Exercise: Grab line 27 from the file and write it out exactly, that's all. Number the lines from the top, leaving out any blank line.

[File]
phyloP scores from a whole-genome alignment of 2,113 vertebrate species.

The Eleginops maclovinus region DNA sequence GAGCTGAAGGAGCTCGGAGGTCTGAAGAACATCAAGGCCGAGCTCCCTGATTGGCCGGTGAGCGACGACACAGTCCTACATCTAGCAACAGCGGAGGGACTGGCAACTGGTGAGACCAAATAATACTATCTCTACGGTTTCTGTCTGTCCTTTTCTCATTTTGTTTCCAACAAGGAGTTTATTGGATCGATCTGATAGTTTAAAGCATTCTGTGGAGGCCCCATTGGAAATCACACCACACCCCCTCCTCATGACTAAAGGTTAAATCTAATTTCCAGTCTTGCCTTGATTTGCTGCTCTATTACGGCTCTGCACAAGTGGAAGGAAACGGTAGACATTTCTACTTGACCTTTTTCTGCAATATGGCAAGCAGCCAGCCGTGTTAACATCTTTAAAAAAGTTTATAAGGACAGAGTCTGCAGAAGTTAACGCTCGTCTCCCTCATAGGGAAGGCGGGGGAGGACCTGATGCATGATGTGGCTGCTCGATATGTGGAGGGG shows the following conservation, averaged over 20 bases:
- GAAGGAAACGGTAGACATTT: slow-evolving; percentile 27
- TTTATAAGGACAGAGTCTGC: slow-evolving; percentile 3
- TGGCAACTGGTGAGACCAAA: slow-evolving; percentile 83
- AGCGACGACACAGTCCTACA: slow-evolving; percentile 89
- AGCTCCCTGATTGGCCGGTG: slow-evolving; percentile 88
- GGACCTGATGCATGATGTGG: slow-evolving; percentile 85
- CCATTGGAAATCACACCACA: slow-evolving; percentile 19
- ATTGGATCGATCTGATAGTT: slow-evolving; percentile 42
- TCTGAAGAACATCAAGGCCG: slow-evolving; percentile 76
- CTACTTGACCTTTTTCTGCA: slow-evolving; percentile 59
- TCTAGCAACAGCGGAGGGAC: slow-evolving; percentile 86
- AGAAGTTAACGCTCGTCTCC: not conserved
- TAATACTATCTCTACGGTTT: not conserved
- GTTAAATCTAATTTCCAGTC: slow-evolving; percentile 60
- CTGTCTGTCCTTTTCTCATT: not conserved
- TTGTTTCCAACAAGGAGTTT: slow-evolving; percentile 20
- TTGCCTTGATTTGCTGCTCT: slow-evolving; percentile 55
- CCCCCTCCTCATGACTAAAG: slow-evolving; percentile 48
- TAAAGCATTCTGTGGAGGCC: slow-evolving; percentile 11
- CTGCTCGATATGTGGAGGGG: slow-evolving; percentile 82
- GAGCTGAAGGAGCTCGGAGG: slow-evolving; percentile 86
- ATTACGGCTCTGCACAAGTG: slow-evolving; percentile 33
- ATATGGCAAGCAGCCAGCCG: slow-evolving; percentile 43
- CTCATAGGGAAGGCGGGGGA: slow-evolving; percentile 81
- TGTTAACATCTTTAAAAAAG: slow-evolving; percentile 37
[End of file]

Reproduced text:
- TGTTAACATCTTTAAAAAAG: slow-evolving; percentile 37